In Nemaha County, a small rural Kansas community of just over 10,000 people, a single nurse triage more than 600 positive COVID-19 cases over the phone because the community hospital where she works is running out of space. to accept new patients.
In fact, county health administrators told the Daily Beast that there was no room left in the nearest regional hospitals, over an hour away either. In recent weeks, the county has seen a massive outbreak of COVID, mainly, doctors say, because local authorities resisted a July order from the governor ordering counties to implement mask warrants.
Nemaha finally implemented that mandate on Thursday, but health administrators say it may be too late, particularly because residents still resist masking and social distancing guidelines. The virus has infected more than 640 people, killed five and shows no signs of slowing down.
“Now we are trying to send patients to the next higher care facility which can be hours away by car,” said a spokesperson for Nemaha Community Hospital, one of the two county hospitals. , adding that if patients are critical enough, the hospital will transport them by helicopter to these advanced care facilities. “It’s very upsetting for all of us. How scary how fast [the virus] multiply itself. “
If the lack of beds was the only problem, perhaps Nemaha County could weather the current crisis. But the county faces several different issues, local officials said. The entire county is short of nurses and doctors to treat the patients because they too have been infected with the virus. The situation has become so dire that Nemaha Community Hospital is currently developing an overflow ward with dormitories for staff who may be infected but who are asymptomatic and must work in the coronavirus wing.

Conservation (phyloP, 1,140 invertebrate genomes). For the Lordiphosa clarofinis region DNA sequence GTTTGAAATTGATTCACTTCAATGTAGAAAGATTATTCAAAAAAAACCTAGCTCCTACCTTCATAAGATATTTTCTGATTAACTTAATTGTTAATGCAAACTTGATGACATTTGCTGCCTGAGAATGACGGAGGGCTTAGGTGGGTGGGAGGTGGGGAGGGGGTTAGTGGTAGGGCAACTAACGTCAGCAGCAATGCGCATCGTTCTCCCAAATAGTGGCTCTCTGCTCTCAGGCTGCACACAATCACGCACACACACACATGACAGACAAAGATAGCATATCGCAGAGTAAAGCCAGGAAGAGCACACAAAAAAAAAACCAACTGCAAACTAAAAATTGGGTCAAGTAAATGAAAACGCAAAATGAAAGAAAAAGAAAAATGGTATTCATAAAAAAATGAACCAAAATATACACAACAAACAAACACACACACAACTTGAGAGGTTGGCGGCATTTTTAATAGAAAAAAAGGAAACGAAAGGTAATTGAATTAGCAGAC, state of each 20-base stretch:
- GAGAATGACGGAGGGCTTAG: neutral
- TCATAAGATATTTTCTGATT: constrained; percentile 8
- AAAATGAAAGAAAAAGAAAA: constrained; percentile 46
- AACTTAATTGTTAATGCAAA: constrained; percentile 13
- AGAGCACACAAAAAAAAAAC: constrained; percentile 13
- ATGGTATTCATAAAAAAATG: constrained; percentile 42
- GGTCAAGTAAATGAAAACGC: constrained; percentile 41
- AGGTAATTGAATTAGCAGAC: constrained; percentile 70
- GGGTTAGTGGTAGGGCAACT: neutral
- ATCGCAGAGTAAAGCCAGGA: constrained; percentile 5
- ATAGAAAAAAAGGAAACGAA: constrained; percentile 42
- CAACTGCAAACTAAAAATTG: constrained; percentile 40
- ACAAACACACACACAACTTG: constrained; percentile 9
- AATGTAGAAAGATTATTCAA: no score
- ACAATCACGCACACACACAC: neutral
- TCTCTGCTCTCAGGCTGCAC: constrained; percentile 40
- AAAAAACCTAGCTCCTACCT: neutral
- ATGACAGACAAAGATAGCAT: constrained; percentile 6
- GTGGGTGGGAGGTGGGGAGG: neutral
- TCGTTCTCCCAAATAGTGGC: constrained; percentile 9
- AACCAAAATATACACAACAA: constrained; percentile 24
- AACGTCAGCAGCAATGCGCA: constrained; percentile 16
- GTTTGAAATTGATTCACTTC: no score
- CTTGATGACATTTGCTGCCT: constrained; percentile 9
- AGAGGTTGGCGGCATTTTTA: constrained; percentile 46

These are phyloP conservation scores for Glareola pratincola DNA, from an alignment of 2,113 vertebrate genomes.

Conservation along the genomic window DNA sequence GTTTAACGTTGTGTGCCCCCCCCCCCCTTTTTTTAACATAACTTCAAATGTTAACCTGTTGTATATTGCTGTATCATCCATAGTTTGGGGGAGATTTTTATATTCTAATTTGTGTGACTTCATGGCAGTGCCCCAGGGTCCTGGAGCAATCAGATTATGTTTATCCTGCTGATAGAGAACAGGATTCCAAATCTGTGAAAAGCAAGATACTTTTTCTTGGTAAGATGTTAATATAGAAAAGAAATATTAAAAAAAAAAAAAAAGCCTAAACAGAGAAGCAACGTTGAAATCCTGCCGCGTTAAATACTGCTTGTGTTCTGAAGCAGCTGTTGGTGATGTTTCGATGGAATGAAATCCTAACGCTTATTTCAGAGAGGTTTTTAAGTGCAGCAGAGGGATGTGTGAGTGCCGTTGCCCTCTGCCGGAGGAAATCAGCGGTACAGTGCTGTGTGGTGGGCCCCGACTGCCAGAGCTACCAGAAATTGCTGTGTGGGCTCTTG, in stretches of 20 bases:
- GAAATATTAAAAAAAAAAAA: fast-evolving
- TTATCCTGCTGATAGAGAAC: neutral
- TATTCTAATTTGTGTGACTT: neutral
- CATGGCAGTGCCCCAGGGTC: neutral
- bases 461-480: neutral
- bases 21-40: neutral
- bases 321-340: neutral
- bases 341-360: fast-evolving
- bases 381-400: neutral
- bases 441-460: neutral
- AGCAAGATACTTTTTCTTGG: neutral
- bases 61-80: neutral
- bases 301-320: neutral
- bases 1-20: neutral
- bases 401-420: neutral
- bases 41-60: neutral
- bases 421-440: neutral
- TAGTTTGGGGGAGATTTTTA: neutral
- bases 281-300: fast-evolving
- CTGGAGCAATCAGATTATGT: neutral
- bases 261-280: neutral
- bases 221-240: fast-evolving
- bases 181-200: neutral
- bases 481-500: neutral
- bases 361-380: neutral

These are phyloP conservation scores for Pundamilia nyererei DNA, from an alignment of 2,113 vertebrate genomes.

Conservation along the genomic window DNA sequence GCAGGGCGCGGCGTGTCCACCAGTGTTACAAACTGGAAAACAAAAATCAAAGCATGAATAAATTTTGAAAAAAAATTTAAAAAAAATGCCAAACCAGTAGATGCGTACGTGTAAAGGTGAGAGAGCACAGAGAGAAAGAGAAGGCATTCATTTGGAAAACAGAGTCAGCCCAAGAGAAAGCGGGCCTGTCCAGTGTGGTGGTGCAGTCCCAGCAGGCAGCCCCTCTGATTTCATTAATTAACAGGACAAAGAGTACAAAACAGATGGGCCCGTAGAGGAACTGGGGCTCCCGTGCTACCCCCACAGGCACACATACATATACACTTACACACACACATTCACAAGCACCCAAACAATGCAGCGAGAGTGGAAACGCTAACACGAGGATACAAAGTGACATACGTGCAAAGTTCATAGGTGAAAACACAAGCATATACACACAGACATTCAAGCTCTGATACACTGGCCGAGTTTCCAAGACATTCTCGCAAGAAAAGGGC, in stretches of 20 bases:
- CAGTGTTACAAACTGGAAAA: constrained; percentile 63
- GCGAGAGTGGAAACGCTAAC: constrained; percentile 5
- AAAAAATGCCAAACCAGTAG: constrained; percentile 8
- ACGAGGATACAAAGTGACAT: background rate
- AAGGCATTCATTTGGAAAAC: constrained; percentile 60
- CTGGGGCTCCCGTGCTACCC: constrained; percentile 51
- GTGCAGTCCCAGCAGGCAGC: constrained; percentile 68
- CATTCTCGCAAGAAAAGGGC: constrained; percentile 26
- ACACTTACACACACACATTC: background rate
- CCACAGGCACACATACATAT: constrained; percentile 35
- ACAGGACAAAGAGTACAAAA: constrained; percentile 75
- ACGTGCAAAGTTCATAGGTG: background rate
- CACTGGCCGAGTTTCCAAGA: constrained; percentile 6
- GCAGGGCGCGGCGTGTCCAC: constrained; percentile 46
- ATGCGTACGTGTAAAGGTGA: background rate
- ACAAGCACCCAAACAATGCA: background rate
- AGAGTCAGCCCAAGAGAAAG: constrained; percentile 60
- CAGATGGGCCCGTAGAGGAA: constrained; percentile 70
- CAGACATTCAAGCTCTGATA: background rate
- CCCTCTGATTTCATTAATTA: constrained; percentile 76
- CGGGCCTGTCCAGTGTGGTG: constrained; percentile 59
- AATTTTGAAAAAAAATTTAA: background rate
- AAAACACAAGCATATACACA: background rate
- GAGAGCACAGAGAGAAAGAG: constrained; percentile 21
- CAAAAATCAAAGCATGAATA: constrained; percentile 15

Over the past three weeks, rural communities across America have been ravaged by coronavirus like Nemaha, overcrowding of testing centers and overfilling of cash-strapped hospitals. In hot spot counties of Wisconsin, North Dakota, California and Kansas, health administrators say they have run out of space for critically ill patients and are experiencing staff shortages that are starting affect the quality of care. In North Dakota, the situation has grown so grim that hospitals are sending COVID-19-positive staff upstairs – as long as they are asymptomatic – to care for those infected and residing in the facility. A similar situation occurred in New York City during its heyday in April.
“Our staff work hours and hours and hours trying to put our patients at ease. I spoke to one of our nurses on Monday who said it was the worst she had ever seen and that she worked in a large hospital, ”Nemaha hospital spokesperson said. . “Our staff are struggling, but they do what it takes to help us.”
Despite a third wave of the virus spreading rapidly across the country, the Trump administration has been largely absent from efforts to contain the pandemic. And while President-elect Joe Biden’s COVID-19 task force is considering finding ways to help states fund their response to the virus, it cannot implement any policy changes until it takes office in January. . Until then, states will likely have to fend for themselves.
Since September, Trump’s health officials working with the White House Coronavirus Task Force – including Dr Anthony Fauci, the nation’s foremost infectious disease expert – have hinted that the president has essentially caved in the idea that there was nothing else his team could do to combat the virus until a viable vaccine was available. The task force has stopped meeting regularly, officials say, and the little conversations that are taking place have focused almost entirely on vaccine development and distribution. This prompted Dr. Deborah Birx, the task force coordinator, to travel to states across the country on her own to try to find ways to work with local authorities to help them develop tools to mitigate the spread of the virus.